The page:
Active tectonics, Quaternary stress regime evolution and seismotectonic faults in southern central Hispaniola: implications for the quantitative seismic hazard assessment
Present-day convergence between Caribbean and North American plates is accommodated by subduction zones, major active thrusts and strike-slip faults, which are probably the source of the historical large earthquakes on Hispaniola. However, little is known of their geometric and kinematic characteristics, slip rates and seismic activity over time. This information is important to understand the active tectonics in Hispaniola, but it is also crucial to estimate the seismic hazard in the region.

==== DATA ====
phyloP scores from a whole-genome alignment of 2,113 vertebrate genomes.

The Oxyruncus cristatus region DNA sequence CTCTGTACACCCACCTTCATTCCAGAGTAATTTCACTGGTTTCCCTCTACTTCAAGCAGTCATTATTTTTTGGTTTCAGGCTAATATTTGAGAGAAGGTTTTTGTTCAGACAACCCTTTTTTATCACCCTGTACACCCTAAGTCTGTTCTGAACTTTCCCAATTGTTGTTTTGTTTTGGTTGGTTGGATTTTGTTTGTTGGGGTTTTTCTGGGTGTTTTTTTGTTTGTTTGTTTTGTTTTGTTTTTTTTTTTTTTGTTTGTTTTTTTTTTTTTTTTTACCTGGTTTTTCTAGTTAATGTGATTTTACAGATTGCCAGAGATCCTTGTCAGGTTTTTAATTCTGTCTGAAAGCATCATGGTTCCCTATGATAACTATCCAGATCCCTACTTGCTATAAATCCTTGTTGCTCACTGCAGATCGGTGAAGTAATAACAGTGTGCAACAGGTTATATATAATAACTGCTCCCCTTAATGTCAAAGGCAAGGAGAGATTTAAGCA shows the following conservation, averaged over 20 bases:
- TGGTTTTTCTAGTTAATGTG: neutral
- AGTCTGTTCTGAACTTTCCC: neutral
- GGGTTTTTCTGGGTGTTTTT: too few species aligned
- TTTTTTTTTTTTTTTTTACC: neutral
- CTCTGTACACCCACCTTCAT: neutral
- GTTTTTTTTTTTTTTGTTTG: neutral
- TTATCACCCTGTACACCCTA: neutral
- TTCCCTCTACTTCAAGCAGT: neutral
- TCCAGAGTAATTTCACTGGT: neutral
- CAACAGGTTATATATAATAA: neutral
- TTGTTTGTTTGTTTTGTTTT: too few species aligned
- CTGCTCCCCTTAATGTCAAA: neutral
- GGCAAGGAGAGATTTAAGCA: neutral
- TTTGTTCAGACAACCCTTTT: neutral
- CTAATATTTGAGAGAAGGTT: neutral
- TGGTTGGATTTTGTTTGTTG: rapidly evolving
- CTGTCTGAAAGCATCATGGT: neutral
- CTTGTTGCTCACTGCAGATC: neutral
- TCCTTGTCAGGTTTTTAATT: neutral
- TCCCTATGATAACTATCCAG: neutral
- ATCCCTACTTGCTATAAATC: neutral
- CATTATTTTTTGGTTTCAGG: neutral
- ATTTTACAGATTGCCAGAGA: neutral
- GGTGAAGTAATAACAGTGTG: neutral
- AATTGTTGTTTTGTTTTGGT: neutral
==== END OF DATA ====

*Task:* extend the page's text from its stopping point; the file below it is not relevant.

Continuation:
Here we show that a relatively constant NE-directed shortening controlled the geometry and kinematics of main active faults in southern central Hispaniola, as well as the evolution of the Quaternary stress regime. This evolution included a pre-Early Pleistocene D1 event of NE-trending compression, which gave rise to the large-scale fold and thrust structure in the Cordillera Central, Peralta Belt, Sierra Martín García and San Juan-Azua basin. This was followed by a near pure strike-slip D2 stress regime, partitioned into the N-S to NE-SW transverse Ocoa-Bonao-La Guácara and Beata Ridge fault zones, as well as subordinate structures in related sub-parallel deformation corridors. Shift to D2 strike-slip deformation was related to indentation of the Beata Ridge in southern Hispaniola from the Early to Middle Pleistocene and continues today. D2 was locally coeval by a more heterogeneous and geographically localized D3 extensional deformation. Defined seismotectonic fault zones divide the region into a set of simplified seismogenic zones as starting point for a seismic hazard modeling. Highest peak ground acceleration values computed in the Ocoa Bay establish a very high seismic hazard.